When then-President Trump signed the First Step Act into law in December 2018, he hailed it as “an incredible success for our country.”
But in an interview with Fox News this week, Trump struggled to reconcile his support for that criminal justice reform law with his call for the death penalty to be imposed against drug dealers, appearing caught off guard when anchor Bret Baier noted the punishment would apply to Alice Johnson, a woman whose sentence he commuted.
The exchange with Baier underscores the vulnerability Trump’s challengers see in the former president on the issue of crime, even as Trump touts himself as a law-and-order candidate.
“After the ‘defund the police’ movement, Republican primary voters want candidates who are going to be tough on crime,” said Alex Conant, a GOP strategist who worked on Sen. Marco Rubio’s (R-Fla.) 2016 presidential bid.
“It’s one of those issues where a lot has changed in just a few years,” Conant said. “Every candidate is looking for ways to attack Trump from the right, and crime is one of those openings.”
The First Step Act was embraced by many upon its passage in 2018 as a significant bipartisan success during an administration that was rife with polarization.
Trump’s son-in-law and senior adviser at the time, Jared Kushner, led the push for the bill from the White House. The law reduced mandatory minimum sentences, expanded credits for well-behaved prisoners looking for shorter sentences and aimed to reduce recidivism.
It was viewed as such an asset for Trump at the time that his 2020 campaign paid millions of dollars to air a Super Bowl ad that year that highlighted Johnson’s story and featured the line: “Politicians talk about criminal justice reform. President Trump got it done.”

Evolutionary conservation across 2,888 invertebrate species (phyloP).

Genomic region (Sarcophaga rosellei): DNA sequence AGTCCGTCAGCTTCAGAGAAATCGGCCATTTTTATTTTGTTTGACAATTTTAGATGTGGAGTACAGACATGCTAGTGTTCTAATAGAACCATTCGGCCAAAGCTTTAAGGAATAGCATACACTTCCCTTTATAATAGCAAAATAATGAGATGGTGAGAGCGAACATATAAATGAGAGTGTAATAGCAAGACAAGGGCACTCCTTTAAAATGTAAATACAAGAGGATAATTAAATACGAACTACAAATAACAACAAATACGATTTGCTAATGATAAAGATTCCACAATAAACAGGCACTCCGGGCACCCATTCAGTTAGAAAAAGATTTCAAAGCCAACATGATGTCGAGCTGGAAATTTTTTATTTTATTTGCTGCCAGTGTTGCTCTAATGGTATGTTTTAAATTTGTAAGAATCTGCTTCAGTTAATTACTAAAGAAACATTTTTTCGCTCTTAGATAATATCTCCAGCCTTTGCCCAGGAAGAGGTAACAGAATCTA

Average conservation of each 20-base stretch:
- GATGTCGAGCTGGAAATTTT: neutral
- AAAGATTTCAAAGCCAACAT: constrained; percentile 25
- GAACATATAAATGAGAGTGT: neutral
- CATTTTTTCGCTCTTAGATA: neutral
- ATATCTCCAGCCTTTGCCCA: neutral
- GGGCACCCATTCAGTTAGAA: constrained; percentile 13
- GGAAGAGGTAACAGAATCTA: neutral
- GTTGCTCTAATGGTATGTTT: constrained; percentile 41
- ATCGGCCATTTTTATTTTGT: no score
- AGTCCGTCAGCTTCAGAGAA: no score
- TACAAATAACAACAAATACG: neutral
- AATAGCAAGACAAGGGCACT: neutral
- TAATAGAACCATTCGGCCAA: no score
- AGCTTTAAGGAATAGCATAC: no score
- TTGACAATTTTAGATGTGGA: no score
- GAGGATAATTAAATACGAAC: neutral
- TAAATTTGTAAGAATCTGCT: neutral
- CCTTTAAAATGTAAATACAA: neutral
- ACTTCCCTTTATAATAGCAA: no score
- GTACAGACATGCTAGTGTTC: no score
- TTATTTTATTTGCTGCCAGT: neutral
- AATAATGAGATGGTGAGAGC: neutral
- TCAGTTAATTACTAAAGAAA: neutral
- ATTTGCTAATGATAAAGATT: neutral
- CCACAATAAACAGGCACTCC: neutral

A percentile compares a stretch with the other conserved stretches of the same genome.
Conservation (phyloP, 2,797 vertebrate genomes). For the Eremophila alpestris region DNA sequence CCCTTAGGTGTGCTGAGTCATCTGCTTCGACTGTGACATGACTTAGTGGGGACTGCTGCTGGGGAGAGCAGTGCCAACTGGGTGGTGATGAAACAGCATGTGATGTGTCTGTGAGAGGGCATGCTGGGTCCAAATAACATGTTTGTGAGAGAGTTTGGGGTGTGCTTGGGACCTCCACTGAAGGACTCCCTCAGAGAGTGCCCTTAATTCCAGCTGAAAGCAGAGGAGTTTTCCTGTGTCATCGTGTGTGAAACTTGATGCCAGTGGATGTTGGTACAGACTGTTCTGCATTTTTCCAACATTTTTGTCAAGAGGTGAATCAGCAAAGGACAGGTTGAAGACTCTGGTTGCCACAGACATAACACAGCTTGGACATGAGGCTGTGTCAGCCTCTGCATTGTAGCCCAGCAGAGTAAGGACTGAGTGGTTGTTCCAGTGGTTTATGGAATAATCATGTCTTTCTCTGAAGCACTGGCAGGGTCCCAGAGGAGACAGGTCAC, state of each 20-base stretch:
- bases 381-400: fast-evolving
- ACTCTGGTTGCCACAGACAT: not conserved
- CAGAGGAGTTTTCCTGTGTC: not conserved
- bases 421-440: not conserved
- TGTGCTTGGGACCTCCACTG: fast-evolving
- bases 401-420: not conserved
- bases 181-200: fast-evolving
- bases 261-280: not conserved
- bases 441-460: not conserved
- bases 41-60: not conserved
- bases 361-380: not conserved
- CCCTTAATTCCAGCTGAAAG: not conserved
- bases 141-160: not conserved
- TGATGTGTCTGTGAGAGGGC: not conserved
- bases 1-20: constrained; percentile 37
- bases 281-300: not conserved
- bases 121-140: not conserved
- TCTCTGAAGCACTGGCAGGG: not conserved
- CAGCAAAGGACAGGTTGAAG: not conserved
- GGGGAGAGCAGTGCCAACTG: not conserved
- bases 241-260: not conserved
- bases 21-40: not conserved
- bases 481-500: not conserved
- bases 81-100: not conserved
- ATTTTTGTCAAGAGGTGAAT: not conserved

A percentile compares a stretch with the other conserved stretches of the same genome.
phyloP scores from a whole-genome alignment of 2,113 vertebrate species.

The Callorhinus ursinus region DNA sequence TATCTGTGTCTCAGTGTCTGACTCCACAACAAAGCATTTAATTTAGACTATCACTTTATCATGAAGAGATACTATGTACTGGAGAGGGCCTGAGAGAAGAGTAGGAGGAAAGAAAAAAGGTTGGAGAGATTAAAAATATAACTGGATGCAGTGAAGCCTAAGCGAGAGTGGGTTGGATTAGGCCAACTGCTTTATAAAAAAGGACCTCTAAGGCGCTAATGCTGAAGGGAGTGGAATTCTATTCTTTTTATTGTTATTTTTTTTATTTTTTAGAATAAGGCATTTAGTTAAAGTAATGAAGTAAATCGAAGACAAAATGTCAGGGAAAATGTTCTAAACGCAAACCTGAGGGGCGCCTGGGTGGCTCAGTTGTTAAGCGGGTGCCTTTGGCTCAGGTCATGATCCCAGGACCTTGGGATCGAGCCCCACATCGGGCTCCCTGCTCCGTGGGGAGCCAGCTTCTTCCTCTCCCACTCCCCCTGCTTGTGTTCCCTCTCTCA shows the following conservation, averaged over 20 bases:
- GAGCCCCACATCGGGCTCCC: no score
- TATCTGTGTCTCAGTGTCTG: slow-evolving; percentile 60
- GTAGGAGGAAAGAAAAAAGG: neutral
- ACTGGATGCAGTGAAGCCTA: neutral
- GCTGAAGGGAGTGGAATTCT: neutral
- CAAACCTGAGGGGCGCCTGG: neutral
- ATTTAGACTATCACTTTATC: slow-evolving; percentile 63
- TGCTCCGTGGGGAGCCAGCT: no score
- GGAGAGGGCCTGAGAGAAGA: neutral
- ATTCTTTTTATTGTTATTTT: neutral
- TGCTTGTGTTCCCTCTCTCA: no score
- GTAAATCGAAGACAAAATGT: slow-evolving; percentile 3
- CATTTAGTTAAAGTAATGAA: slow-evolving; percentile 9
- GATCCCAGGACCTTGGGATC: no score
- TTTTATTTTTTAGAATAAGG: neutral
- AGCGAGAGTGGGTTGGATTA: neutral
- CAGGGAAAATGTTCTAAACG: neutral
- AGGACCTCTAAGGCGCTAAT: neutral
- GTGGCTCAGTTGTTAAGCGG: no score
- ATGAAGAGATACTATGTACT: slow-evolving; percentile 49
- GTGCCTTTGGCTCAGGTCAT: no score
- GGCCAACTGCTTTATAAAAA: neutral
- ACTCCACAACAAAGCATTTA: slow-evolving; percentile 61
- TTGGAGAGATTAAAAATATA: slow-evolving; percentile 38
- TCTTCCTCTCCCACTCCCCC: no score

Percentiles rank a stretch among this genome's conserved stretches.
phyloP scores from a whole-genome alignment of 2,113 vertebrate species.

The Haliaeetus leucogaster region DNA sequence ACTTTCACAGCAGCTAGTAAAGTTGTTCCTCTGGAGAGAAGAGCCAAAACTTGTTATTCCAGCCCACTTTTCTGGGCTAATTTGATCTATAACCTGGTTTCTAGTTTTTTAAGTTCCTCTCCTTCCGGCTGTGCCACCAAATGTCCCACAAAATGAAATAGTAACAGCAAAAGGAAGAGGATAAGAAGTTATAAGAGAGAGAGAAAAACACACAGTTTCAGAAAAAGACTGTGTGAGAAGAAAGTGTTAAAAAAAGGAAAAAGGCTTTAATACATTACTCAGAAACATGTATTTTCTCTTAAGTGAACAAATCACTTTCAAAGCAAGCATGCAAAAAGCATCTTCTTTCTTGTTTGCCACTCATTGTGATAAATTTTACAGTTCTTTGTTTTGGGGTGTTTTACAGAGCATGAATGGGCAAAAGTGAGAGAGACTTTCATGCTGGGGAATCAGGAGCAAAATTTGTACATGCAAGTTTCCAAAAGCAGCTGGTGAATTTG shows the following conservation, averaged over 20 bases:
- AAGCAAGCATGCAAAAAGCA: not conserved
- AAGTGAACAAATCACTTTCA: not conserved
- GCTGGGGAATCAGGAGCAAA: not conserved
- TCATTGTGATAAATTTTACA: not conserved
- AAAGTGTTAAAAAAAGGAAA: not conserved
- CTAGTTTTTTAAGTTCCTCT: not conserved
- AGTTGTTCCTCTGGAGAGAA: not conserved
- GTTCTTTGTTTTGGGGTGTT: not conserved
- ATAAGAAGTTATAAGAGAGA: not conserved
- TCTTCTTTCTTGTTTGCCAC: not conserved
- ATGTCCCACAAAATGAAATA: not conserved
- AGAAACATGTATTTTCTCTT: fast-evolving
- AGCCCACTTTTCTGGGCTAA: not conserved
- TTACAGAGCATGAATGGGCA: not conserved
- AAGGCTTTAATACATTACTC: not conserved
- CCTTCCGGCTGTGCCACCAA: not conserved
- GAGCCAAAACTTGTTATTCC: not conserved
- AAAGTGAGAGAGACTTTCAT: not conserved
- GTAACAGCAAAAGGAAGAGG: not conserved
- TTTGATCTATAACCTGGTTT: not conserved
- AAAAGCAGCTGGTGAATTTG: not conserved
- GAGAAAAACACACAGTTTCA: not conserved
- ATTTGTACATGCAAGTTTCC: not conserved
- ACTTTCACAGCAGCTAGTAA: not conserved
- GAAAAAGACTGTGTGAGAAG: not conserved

But the conversation around crime within the GOP has shifted since that ad aired.
Strategists and party officials largely point to the protests against racial injustice that swept the nation in summer 2020 after the police killings of George Floyd and Breonna Taylor, among others, and the calls from some progressives to defund the police that sprung out of that movement.
With a Democrat in the White House, it has become easier for Republicans to blame the opposing party for high-profile violent incidents in New York City or increased crime rates in Washington.
Instead of embracing criminal justice reform as an accomplishment, the GOP position toward crime has hardened, with politicians and presidential candidates calling for severe crackdowns on violent offenders and drug dealers.
That has made the First Step Act in particular a target for criticism from some candidates challenging Trump for the party’s 2024 nomination.
Florida Gov. Ron DeSantis (R), who is running second behind Trump in most primary polls, said last month that if elected president, he would call on Congress to repeal the criminal justice reform law.
DeSantis voted for the initial House version of the bill while serving as a congressman in 2018, something Trump’s team has highlighted. But DeSantis resigned his seat to run for governor before the final version of the bill came up for a vote that year. Critics argue the final bill was watered down from the House version.